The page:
Considerations For Zen Practice - Deepstash
Considerations For Zen Practice

Considerations For Zen Practice

  • Understand that nothing is grasped or gained from life. To succeed is to fail, as the more one succeeds, the greater the need to go on succeeding. 
  • There is no “myself” apart from the mind-body which gives structure to our experience.
  • There is never anything but the present, and if one cannot live there, one cannot live anywhere.
  • Zen practice must not have a goal. To have an eye on some end is to have a lack of concentration, lack of sincerity.

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MORE IDEAS FROM The Way of Zen by Alan Watts: Summary, Notes, and Lessons - Nat Eliason

Of Zen And Focus

Zen spirituality is to be in the moment and do only what you are doing without giving in to fleeting thoughts.

When a human is so self-controlled, that he cannot let go of himself, he dithers or wobbles between opposites. The effort to remain “good” or “happy” necessitates such strenuous balancing that it will surely induce mania and anxiety.

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Satori And The Koan
  • Satori, enlightenment, is not a sudden complete awakening, it is the sudden and intuitive way of seeing into anything. The satori is not a feeling of relaxation, though, it is letting go but not feeling it.
  • The koan is a way of stressing the mind into having to relax and release itself. Like increasing muscular tension to give yourself a feeling of what not to do. 

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Zen In The Arts

Zen has no goal. A world that focuses on destinations, that only cares about getting somewhere as fast as possible, becomes a world without substance.

Zen is a liberation from time. If we open our eyes and see clearly, it becomes obvious that there is no other time than this instant, and that the past and future are abstractions without any concrete reality.

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The Zen View Of Morals

Evil cannot be destroyed, any more than good can, because they are polar opposites of the same thing. Destruction and creation, chaos and order; opposite aspects of reality, in tension with one another, are necessary to keep the whole going: the unity of opposites.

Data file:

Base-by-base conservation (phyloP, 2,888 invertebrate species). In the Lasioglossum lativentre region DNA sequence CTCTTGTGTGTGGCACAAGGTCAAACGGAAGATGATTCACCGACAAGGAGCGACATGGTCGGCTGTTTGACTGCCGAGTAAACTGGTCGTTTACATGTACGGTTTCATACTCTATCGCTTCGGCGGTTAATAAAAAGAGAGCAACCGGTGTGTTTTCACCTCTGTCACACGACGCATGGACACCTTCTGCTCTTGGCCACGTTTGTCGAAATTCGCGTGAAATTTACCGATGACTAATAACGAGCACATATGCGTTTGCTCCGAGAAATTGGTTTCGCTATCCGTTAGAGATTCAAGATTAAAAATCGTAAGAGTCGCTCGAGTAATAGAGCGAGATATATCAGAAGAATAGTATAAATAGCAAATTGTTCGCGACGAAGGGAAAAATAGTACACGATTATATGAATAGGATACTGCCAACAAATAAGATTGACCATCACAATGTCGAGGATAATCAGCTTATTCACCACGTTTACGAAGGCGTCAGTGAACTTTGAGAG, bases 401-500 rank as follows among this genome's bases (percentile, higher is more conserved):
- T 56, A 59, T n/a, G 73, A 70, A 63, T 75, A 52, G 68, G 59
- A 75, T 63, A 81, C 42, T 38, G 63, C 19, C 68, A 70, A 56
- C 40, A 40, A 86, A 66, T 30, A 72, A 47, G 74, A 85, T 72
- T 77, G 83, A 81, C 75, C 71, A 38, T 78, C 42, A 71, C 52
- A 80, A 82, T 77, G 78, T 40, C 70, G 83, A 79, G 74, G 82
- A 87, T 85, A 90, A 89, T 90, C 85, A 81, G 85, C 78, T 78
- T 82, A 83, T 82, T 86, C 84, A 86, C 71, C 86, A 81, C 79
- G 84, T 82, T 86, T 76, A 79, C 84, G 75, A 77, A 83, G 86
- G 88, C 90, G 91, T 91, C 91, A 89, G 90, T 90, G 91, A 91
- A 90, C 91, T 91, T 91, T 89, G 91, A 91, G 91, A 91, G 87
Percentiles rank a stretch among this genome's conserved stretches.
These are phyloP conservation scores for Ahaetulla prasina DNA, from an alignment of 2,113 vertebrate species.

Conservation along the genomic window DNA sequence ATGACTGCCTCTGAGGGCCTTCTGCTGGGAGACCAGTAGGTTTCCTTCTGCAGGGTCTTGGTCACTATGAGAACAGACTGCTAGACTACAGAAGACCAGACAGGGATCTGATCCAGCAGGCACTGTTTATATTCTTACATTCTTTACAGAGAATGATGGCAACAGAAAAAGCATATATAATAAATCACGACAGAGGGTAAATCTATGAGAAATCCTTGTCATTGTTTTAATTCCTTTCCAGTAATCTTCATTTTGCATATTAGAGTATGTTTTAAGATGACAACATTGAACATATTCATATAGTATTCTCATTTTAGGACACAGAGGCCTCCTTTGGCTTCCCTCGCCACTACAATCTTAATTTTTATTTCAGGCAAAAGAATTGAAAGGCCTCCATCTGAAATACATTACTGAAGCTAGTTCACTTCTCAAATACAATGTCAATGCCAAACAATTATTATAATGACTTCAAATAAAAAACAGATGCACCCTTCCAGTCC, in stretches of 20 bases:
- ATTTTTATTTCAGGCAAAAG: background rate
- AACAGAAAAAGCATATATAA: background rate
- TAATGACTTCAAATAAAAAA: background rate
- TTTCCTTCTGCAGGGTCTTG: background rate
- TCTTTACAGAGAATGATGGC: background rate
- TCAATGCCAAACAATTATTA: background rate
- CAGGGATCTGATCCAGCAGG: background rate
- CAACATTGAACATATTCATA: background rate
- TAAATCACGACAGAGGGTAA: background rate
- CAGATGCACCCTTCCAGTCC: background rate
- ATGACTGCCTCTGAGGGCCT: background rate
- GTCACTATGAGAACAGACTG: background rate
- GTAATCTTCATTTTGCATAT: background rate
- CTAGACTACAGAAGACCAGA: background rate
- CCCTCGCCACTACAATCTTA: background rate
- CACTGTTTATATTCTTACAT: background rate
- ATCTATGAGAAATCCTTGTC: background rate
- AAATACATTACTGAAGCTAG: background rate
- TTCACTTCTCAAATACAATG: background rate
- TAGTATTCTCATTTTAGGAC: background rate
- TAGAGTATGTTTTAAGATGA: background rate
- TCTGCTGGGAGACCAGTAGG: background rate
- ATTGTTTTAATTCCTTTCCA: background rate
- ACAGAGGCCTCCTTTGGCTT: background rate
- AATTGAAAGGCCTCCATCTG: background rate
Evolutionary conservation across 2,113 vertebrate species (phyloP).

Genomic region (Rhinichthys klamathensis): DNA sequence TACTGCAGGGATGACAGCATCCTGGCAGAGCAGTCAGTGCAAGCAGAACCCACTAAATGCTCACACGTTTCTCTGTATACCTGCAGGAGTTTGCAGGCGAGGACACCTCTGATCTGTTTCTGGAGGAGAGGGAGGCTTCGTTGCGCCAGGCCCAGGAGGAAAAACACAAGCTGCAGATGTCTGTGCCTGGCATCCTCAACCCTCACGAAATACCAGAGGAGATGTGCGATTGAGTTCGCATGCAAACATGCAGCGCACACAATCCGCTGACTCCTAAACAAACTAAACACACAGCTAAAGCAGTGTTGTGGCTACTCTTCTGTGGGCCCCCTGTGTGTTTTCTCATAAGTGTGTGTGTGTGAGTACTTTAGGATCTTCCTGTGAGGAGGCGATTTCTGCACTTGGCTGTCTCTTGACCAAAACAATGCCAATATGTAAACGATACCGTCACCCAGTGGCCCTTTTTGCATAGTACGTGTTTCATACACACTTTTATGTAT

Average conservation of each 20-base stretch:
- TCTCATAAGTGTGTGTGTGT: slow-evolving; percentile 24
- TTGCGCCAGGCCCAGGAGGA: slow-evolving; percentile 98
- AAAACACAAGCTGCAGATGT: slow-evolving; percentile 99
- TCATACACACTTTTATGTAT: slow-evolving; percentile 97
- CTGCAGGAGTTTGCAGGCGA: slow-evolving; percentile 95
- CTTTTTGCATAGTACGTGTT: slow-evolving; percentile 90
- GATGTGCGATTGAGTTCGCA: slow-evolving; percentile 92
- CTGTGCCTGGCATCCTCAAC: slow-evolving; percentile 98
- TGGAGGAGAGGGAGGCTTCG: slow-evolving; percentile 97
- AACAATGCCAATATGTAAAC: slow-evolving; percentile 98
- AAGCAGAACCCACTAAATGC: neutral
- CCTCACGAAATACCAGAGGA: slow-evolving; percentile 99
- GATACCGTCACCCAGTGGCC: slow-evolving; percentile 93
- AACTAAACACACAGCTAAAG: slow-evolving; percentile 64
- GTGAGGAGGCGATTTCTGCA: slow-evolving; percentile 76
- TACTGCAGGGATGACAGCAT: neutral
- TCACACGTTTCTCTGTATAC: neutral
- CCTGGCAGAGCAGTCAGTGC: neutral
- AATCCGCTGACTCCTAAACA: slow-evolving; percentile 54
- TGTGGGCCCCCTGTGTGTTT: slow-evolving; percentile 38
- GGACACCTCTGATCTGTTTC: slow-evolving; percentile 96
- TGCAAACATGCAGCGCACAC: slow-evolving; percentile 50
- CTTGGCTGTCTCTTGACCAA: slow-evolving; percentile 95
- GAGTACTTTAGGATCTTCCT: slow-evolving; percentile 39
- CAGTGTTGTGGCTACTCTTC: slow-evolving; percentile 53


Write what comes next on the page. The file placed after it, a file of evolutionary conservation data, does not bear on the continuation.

Zen makes no judgment about good or bad besides saying both are necessary to make the universe dynamic. Zen has no particular moral code and The Noble Truths are not moral teachings.

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What Is Zen

Zen is not a moral teaching, and as it is without dogma, it does not require one to believe in anything. A true spiritual path does not tell people what to believe in; rather it shows them how to think; or, in the case of Zen - what not to think.

Zen Buddhism, like a taste or a smell, is a practice that needs to be experienced, not a concept to understand.

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The History Of Zen
  • 1500 years ago, the founding of the the Ch’an (Zen) school
  • 12th century C. E. , the concept arrives in Japan
  • 1, 300 years ago Zen reaches Korea and Vietnam.
  • Late 19th century, it reaches Europe and North America.
Each country has established its own definitions and practices, but all are based on the original ideas of the Ch’an School, which is why the most colloquial term around the world for following a Zen lifestyle is “Zen Buddhism”.

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